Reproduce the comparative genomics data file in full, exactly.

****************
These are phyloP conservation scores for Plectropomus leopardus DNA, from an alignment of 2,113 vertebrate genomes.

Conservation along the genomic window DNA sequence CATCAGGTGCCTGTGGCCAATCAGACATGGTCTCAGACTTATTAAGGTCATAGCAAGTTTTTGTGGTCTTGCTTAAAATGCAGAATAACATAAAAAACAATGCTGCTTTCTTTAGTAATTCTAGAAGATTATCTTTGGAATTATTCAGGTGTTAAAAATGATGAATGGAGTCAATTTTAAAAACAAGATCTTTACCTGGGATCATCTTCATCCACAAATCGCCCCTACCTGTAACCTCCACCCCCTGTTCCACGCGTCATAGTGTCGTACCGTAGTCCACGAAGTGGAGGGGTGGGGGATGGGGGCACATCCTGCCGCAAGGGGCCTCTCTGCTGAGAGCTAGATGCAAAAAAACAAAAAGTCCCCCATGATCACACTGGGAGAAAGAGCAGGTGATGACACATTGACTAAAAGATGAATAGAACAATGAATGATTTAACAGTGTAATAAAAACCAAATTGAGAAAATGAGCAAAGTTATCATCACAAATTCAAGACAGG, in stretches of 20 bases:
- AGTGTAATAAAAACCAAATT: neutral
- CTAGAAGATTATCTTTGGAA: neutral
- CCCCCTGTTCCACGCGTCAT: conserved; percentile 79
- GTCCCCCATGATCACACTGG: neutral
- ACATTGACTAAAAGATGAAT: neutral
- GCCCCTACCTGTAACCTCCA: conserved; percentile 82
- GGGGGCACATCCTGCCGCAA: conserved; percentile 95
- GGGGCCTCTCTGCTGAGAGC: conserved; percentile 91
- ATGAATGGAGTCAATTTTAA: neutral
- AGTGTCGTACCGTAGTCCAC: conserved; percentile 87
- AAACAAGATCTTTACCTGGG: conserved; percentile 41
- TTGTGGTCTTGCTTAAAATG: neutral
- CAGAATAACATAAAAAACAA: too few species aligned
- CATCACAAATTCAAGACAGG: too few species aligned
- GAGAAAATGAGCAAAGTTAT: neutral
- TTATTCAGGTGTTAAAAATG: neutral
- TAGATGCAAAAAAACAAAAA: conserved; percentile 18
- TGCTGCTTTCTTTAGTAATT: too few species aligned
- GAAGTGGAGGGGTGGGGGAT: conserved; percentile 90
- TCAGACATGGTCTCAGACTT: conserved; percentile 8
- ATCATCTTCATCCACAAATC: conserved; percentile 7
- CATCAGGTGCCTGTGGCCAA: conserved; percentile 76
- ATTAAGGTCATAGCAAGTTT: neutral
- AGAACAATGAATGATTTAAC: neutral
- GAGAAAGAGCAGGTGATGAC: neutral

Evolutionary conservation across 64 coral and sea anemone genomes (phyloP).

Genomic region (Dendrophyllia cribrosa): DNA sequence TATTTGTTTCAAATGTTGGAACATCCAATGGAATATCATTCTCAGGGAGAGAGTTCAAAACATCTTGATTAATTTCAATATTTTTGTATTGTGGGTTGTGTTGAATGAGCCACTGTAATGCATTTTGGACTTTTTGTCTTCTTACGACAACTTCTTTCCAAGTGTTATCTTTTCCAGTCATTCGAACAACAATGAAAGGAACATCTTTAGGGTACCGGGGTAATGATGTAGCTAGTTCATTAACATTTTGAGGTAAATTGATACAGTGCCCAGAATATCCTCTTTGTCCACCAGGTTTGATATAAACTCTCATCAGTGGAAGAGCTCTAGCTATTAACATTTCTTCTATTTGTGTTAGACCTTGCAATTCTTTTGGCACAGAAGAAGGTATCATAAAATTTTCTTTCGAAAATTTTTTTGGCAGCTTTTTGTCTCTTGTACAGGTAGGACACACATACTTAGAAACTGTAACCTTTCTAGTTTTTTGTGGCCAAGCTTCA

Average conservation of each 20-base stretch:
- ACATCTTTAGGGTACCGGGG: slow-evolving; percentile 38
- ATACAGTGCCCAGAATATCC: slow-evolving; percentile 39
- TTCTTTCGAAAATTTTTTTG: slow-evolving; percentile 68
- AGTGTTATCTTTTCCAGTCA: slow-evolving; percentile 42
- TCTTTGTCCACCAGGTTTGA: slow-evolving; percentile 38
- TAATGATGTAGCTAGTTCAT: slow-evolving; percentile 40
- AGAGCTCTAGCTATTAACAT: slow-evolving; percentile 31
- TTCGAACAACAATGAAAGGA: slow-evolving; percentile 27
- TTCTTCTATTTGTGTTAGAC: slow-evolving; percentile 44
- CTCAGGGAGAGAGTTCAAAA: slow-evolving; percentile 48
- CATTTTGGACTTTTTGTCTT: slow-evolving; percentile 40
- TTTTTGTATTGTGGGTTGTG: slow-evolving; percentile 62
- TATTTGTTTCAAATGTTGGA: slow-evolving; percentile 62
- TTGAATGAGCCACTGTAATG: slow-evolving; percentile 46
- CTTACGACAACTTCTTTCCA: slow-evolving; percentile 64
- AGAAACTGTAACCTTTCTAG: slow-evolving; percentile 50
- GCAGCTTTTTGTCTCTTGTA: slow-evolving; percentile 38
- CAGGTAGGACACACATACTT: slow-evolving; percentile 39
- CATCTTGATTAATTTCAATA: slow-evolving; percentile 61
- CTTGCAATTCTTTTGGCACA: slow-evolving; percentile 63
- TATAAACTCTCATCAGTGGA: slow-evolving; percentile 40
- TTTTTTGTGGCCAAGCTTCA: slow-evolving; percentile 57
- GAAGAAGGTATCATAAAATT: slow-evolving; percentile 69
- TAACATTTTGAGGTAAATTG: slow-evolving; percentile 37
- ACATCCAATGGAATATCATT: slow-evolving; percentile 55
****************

These are phyloP conservation scores for Plectropomus leopardus DNA, from an alignment of 2,113 vertebrate genomes.

Conservation along the genomic window DNA sequence CATCAGGTGCCTGTGGCCAATCAGACATGGTCTCAGACTTATTAAGGTCATAGCAAGTTTTTGTGGTCTTGCTTAAAATGCAGAATAACATAAAAAACAATGCTGCTTTCTTTAGTAATTCTAGAAGATTATCTTTGGAATTATTCAGGTGTTAAAAATGATGAATGGAGTCAATTTTAAAAACAAGATCTTTACCTGGGATCATCTTCATCCACAAATCGCCCCTACCTGTAACCTCCACCCCCTGTTCCACGCGTCATAGTGTCGTACCGTAGTCCACGAAGTGGAGGGGTGGGGGATGGGGGCACATCCTGCCGCAAGGGGCCTCTCTGCTGAGAGCTAGATGCAAAAAAACAAAAAGTCCCCCATGATCACACTGGGAGAAAGAGCAGGTGATGACACATTGACTAAAAGATGAATAGAACAATGAATGATTTAACAGTGTAATAAAAACCAAATTGAGAAAATGAGCAAAGTTATCATCACAAATTCAAGACAGG, in stretches of 20 bases:
- AGTGTAATAAAAACCAAATT: neutral
- CTAGAAGATTATCTTTGGAA: neutral
- CCCCCTGTTCCACGCGTCAT: conserved; percentile 79
- GTCCCCCATGATCACACTGG: neutral
- ACATTGACTAAAAGATGAAT: neutral
- GCCCCTACCTGTAACCTCCA: conserved; percentile 82
- GGGGGCACATCCTGCCGCAA: conserved; percentile 95
- GGGGCCTCTCTGCTGAGAGC: conserved; percentile 91
- ATGAATGGAGTCAATTTTAA: neutral
- AGTGTCGTACCGTAGTCCAC: conserved; percentile 87
- AAACAAGATCTTTACCTGGG: conserved; percentile 41
- TTGTGGTCTTGCTTAAAATG: neutral
- CAGAATAACATAAAAAACAA: too few species aligned
- CATCACAAATTCAAGACAGG: too few species aligned
- GAGAAAATGAGCAAAGTTAT: neutral
- TTATTCAGGTGTTAAAAATG: neutral
- TAGATGCAAAAAAACAAAAA: conserved; percentile 18
- TGCTGCTTTCTTTAGTAATT: too few species aligned
- GAAGTGGAGGGGTGGGGGAT: conserved; percentile 90
- TCAGACATGGTCTCAGACTT: conserved; percentile 8
- ATCATCTTCATCCACAAATC: conserved; percentile 7
- CATCAGGTGCCTGTGGCCAA: conserved; percentile 76
- ATTAAGGTCATAGCAAGTTT: neutral
- AGAACAATGAATGATTTAAC: neutral
- GAGAAAGAGCAGGTGATGAC: neutral

Evolutionary conservation across 64 coral and sea anemone genomes (phyloP).

Genomic region (Dendrophyllia cribrosa): DNA sequence TATTTGTTTCAAATGTTGGAACATCCAATGGAATATCATTCTCAGGGAGAGAGTTCAAAACATCTTGATTAATTTCAATATTTTTGTATTGTGGGTTGTGTTGAATGAGCCACTGTAATGCATTTTGGACTTTTTGTCTTCTTACGACAACTTCTTTCCAAGTGTTATCTTTTCCAGTCATTCGAACAACAATGAAAGGAACATCTTTAGGGTACCGGGGTAATGATGTAGCTAGTTCATTAACATTTTGAGGTAAATTGATACAGTGCCCAGAATATCCTCTTTGTCCACCAGGTTTGATATAAACTCTCATCAGTGGAAGAGCTCTAGCTATTAACATTTCTTCTATTTGTGTTAGACCTTGCAATTCTTTTGGCACAGAAGAAGGTATCATAAAATTTTCTTTCGAAAATTTTTTTGGCAGCTTTTTGTCTCTTGTACAGGTAGGACACACATACTTAGAAACTGTAACCTTTCTAGTTTTTTGTGGCCAAGCTTCA

Average conservation of each 20-base stretch:
- ACATCTTTAGGGTACCGGGG: slow-evolving; percentile 38
- ATACAGTGCCCAGAATATCC: slow-evolving; percentile 39
- TTCTTTCGAAAATTTTTTTG: slow-evolving; percentile 68
- AGTGTTATCTTTTCCAGTCA: slow-evolving; percentile 42
- TCTTTGTCCACCAGGTTTGA: slow-evolving; percentile 38
- TAATGATGTAGCTAGTTCAT: slow-evolving; percentile 40
- AGAGCTCTAGCTATTAACAT: slow-evolving; percentile 31
- TTCGAACAACAATGAAAGGA: slow-evolving; percentile 27
- TTCTTCTATTTGTGTTAGAC: slow-evolving; percentile 44
- CTCAGGGAGAGAGTTCAAAA: slow-evolving; percentile 48
- CATTTTGGACTTTTTGTCTT: slow-evolving; percentile 40
- TTTTTGTATTGTGGGTTGTG: slow-evolving; percentile 62
- TATTTGTTTCAAATGTTGGA: slow-evolving; percentile 62
- TTGAATGAGCCACTGTAATG: slow-evolving; percentile 46
- CTTACGACAACTTCTTTCCA: slow-evolving; percentile 64
- AGAAACTGTAACCTTTCTAG: slow-evolving; percentile 50
- GCAGCTTTTTGTCTCTTGTA: slow-evolving; percentile 38
- CAGGTAGGACACACATACTT: slow-evolving; percentile 39
- CATCTTGATTAATTTCAATA: slow-evolving; percentile 61
- CTTGCAATTCTTTTGGCACA: slow-evolving; percentile 63
- TATAAACTCTCATCAGTGGA: slow-evolving; percentile 40
- TTTTTTGTGGCCAAGCTTCA: slow-evolving; percentile 57
- GAAGAAGGTATCATAAAATT: slow-evolving; percentile 69
- TAACATTTTGAGGTAAATTG: slow-evolving; percentile 37
- ACATCCAATGGAATATCATT: slow-evolving; percentile 55